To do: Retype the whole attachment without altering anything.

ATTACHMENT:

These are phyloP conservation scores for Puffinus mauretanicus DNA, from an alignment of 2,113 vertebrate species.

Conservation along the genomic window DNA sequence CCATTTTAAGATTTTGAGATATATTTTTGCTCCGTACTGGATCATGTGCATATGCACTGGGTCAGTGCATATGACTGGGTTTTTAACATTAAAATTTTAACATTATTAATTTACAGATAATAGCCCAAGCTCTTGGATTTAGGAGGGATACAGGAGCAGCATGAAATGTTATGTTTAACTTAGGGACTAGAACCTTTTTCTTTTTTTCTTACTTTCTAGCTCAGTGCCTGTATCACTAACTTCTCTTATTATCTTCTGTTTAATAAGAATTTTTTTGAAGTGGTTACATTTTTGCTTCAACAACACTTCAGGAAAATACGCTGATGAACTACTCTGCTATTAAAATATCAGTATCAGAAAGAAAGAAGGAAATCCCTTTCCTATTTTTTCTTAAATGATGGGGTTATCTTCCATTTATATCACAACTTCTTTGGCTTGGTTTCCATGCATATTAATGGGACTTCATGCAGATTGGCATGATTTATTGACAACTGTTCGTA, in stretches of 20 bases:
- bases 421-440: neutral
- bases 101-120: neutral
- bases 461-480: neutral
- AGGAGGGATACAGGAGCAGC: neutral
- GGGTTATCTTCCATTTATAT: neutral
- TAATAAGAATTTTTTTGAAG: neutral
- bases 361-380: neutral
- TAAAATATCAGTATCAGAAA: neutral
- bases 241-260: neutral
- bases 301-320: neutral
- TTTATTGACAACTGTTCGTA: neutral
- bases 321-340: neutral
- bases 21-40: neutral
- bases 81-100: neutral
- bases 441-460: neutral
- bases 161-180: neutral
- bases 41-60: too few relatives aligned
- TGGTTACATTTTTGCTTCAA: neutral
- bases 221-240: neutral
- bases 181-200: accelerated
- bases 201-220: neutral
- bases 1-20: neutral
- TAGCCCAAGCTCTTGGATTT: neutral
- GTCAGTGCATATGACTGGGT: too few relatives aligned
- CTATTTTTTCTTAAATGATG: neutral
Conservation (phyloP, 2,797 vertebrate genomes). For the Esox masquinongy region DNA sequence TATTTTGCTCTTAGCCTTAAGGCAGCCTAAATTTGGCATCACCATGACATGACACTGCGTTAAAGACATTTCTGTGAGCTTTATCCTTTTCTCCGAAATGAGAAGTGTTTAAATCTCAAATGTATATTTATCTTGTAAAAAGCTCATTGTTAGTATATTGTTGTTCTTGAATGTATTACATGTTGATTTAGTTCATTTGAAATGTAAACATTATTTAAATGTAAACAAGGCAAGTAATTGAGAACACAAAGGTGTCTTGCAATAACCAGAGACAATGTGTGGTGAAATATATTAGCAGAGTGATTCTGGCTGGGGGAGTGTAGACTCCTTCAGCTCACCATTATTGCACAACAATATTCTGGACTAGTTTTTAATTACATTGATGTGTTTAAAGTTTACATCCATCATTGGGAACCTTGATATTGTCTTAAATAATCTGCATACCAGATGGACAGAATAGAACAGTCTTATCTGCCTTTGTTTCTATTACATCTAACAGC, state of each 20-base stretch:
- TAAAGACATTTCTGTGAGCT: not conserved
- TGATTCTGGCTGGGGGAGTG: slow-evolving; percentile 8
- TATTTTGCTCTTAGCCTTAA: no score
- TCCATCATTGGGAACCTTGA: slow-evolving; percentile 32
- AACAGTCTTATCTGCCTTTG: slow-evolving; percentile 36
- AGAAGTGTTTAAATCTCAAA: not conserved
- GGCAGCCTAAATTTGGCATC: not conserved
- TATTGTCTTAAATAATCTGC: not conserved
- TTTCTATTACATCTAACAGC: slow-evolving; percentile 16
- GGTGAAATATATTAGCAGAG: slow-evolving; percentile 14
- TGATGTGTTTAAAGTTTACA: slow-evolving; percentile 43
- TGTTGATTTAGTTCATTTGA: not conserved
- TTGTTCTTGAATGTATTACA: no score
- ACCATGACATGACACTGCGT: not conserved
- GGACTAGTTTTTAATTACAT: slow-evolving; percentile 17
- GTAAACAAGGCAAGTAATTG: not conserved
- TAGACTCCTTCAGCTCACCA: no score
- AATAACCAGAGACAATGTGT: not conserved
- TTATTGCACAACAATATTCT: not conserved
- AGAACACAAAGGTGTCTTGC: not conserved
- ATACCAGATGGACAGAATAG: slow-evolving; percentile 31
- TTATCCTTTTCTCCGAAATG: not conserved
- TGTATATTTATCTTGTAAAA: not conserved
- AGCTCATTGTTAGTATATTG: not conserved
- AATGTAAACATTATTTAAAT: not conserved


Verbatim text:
These are phyloP conservation scores for Puffinus mauretanicus DNA, from an alignment of 2,113 vertebrate species.

Conservation along the genomic window DNA sequence CCATTTTAAGATTTTGAGATATATTTTTGCTCCGTACTGGATCATGTGCATATGCACTGGGTCAGTGCATATGACTGGGTTTTTAACATTAAAATTTTAACATTATTAATTTACAGATAATAGCCCAAGCTCTTGGATTTAGGAGGGATACAGGAGCAGCATGAAATGTTATGTTTAACTTAGGGACTAGAACCTTTTTCTTTTTTTCTTACTTTCTAGCTCAGTGCCTGTATCACTAACTTCTCTTATTATCTTCTGTTTAATAAGAATTTTTTTGAAGTGGTTACATTTTTGCTTCAACAACACTTCAGGAAAATACGCTGATGAACTACTCTGCTATTAAAATATCAGTATCAGAAAGAAAGAAGGAAATCCCTTTCCTATTTTTTCTTAAATGATGGGGTTATCTTCCATTTATATCACAACTTCTTTGGCTTGGTTTCCATGCATATTAATGGGACTTCATGCAGATTGGCATGATTTATTGACAACTGTTCGTA, in stretches of 20 bases:
- bases 421-440: neutral
- bases 101-120: neutral
- bases 461-480: neutral
- AGGAGGGATACAGGAGCAGC: neutral
- GGGTTATCTTCCATTTATAT: neutral
- TAATAAGAATTTTTTTGAAG: neutral
- bases 361-380: neutral
- TAAAATATCAGTATCAGAAA: neutral
- bases 241-260: neutral
- bases 301-320: neutral
- TTTATTGACAACTGTTCGTA: neutral
- bases 321-340: neutral
- bases 21-40: neutral
- bases 81-100: neutral
- bases 441-460: neutral
- bases 161-180: neutral
- bases 41-60: too few relatives aligned
- TGGTTACATTTTTGCTTCAA: neutral
- bases 221-240: neutral
- bases 181-200: accelerated
- bases 201-220: neutral
- bases 1-20: neutral
- TAGCCCAAGCTCTTGGATTT: neutral
- GTCAGTGCATATGACTGGGT: too few relatives aligned
- CTATTTTTTCTTAAATGATG: neutral
Conservation (phyloP, 2,797 vertebrate genomes). For the Esox masquinongy region DNA sequence TATTTTGCTCTTAGCCTTAAGGCAGCCTAAATTTGGCATCACCATGACATGACACTGCGTTAAAGACATTTCTGTGAGCTTTATCCTTTTCTCCGAAATGAGAAGTGTTTAAATCTCAAATGTATATTTATCTTGTAAAAAGCTCATTGTTAGTATATTGTTGTTCTTGAATGTATTACATGTTGATTTAGTTCATTTGAAATGTAAACATTATTTAAATGTAAACAAGGCAAGTAATTGAGAACACAAAGGTGTCTTGCAATAACCAGAGACAATGTGTGGTGAAATATATTAGCAGAGTGATTCTGGCTGGGGGAGTGTAGACTCCTTCAGCTCACCATTATTGCACAACAATATTCTGGACTAGTTTTTAATTACATTGATGTGTTTAAAGTTTACATCCATCATTGGGAACCTTGATATTGTCTTAAATAATCTGCATACCAGATGGACAGAATAGAACAGTCTTATCTGCCTTTGTTTCTATTACATCTAACAGC, state of each 20-base stretch:
- TAAAGACATTTCTGTGAGCT: not conserved
- TGATTCTGGCTGGGGGAGTG: slow-evolving; percentile 8
- TATTTTGCTCTTAGCCTTAA: no score
- TCCATCATTGGGAACCTTGA: slow-evolving; percentile 32
- AACAGTCTTATCTGCCTTTG: slow-evolving; percentile 36
- AGAAGTGTTTAAATCTCAAA: not conserved
- GGCAGCCTAAATTTGGCATC: not conserved
- TATTGTCTTAAATAATCTGC: not conserved
- TTTCTATTACATCTAACAGC: slow-evolving; percentile 16
- GGTGAAATATATTAGCAGAG: slow-evolving; percentile 14
- TGATGTGTTTAAAGTTTACA: slow-evolving; percentile 43
- TGTTGATTTAGTTCATTTGA: not conserved
- TTGTTCTTGAATGTATTACA: no score
- ACCATGACATGACACTGCGT: not conserved
- GGACTAGTTTTTAATTACAT: slow-evolving; percentile 17
- GTAAACAAGGCAAGTAATTG: not conserved
- TAGACTCCTTCAGCTCACCA: no score
- AATAACCAGAGACAATGTGT: not conserved
- TTATTGCACAACAATATTCT: not conserved
- AGAACACAAAGGTGTCTTGC: not conserved
- ATACCAGATGGACAGAATAG: slow-evolving; percentile 31
- TTATCCTTTTCTCCGAAATG: not conserved
- TGTATATTTATCTTGTAAAA: not conserved
- AGCTCATTGTTAGTATATTG: not conserved
- AATGTAAACATTATTTAAAT: not conserved